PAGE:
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Downloadable activities from the USA Science and Engineering Festival 2010

 

Quality Science Education and NSTA

The National Science Teachers Association (NSTA) is the largest organization in the world dedicated to promoting excellence and innovation in science teaching and learning for all. NSTA works to improve science education and increase student learning by providing resources and training that support and enhance quality teaching. The association advocates for the importance of science and science learning and works to enhance science education through research-based policy and practice. NSTA’s current membership includes more than 58,000 science teachers, science supervisors, administrators, scientists, business and industry representatives, and others involved in science education.

In this section learn more about NSTA and science education, including:

What Are the National Science Education Standards?

The National Science Education Standards present a vision of a scientifically literate population. The standards outline what students need to know, understand, and be able to do to be scientifically literate at different grade levels. They describe an educational system in which all students demonstrate high levels of performance, in which teachers are empowered to make the decisions essential for effective learning, in which interlocking communities of teachers and students are focused on learning science, and in which supportive educational programs and systems nurture achievement. The Standards point toward a future that is challenging but attainable—which is why they are written in the present tense.

What Is NSTA’s Position on Elementary School Science?

The National Science Teachers Association supports the notion that inquiry science must be a basic in the daily curriculum of every elementary school student at every grade level. In the last decade, numerous reports have been published calling for reform in education. Each report has highlighted the importance of early experiences in science so that students develop problem-solving skills that empower them to participate in an increasingly scientific and technological world.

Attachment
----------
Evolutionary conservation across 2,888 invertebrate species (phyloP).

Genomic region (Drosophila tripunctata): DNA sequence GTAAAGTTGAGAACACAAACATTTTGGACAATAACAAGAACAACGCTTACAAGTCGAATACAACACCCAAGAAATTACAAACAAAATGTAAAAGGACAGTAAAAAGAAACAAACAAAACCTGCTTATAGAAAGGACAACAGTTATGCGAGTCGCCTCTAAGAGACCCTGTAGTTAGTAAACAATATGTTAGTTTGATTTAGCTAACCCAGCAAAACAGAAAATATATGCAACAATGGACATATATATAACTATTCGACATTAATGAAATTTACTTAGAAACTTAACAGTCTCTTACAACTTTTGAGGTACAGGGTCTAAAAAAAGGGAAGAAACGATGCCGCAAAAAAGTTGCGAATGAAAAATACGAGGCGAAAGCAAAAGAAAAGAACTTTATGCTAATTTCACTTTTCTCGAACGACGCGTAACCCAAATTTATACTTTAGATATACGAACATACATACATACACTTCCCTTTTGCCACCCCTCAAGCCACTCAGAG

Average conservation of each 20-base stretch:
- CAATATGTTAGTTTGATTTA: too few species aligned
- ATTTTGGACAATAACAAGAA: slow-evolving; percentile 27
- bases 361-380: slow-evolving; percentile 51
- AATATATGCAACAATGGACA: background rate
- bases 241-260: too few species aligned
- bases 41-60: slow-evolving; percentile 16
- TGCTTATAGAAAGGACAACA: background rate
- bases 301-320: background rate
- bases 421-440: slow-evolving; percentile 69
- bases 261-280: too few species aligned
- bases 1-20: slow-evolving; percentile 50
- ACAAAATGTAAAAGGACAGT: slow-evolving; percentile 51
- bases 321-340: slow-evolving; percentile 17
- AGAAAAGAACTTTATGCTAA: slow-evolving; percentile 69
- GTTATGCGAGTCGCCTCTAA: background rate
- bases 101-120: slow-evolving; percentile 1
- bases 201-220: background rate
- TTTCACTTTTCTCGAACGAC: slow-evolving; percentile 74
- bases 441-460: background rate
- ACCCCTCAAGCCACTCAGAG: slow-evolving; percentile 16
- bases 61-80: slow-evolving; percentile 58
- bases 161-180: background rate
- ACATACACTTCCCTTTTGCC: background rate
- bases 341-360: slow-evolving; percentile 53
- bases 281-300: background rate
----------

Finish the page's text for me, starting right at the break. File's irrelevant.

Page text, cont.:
• Click here to read NSTA's position statement on Elementary School Science

What Is NSTA’s Position on Parent Involvement in Science Education?

The National Science Teachers Association strongly advocates parent involvement in science education. Parents play an essential role in the success of students in schools. Parents who encourage the daily use of science concepts and process skills enhance their child’s ability to learn the skills necessary for success.

  • Click here to read NSTA's position statement on Parent Involvement in Science Education

What Is NSTA’s Position on Science Competitions?

The National Science Teachers Association recognizes that many kinds of learning experiences, including science competitions, can contribute significantly to the education of students of science. With respect to science competitions, such as science fairs, science leagues, symposia, Olympiads, scholarship activities, and talent searches, the association takes the position that participation should be guided by principles enumerated in its position statement.

  • Click here to read NSTA's position statement on Science Competitions

What Do Children Know and How Do They Learn?

(From the National Research Council report Taking Science to School: Learning and Teaching Science in Grades K–8)

  • Children have substantial knowledge of the natural world before entering school.
  • What children are capable of depends on prior education, not just age and grade.
  • Students’ knowledge and experience influence science understanding.
  • Race and ethnicity, language, culture, gender, and socioeconomic status influence the knowledge and experience that students have.
  • Students learn science by actively engaging in science practices.
  • A range of approaches is needed in order for students to be proficient in science.
  • The report emphasizes that doing science entails much more than reciting facts or being able to design experiments.
  • To develop a strong understanding of science, students in elementary and middle school should be encouraged to master a relatively small number of crucial concepts, and gradually expand their knowledge of those topics.
  • Too often, students are presented with a long list of disconnected facts and ideas, leaving them with no sense of what is most important and a poor understanding of the overall rules of science.
  • The next generation of science standards and curricula at the national and state levels should be centered on a few core ideas and should expand on them each year, at increasing levels of complexity, across grades K–8.
  • The study recommends reorganizing local, state, and federal teacher-training programs to focus on core concepts in science, as well as building teachers’ understanding of the rules and practices of science.

Four Strands of Science Proficiency

Four intertwined and equally important strands comprise the NRC’s definition of proficiency in science. All K–8 education should offer students opportunities to engage in the four strands of science proficiency.

The four strands include:

  • Develop the ability to know, use, and interpret scientific explanation of the natural world.
  • Generate and evaluate scientific evidence.
  • Understand the development of scientific knowledge.
  • Learn to participate productively in scientific practices and discussions.
     

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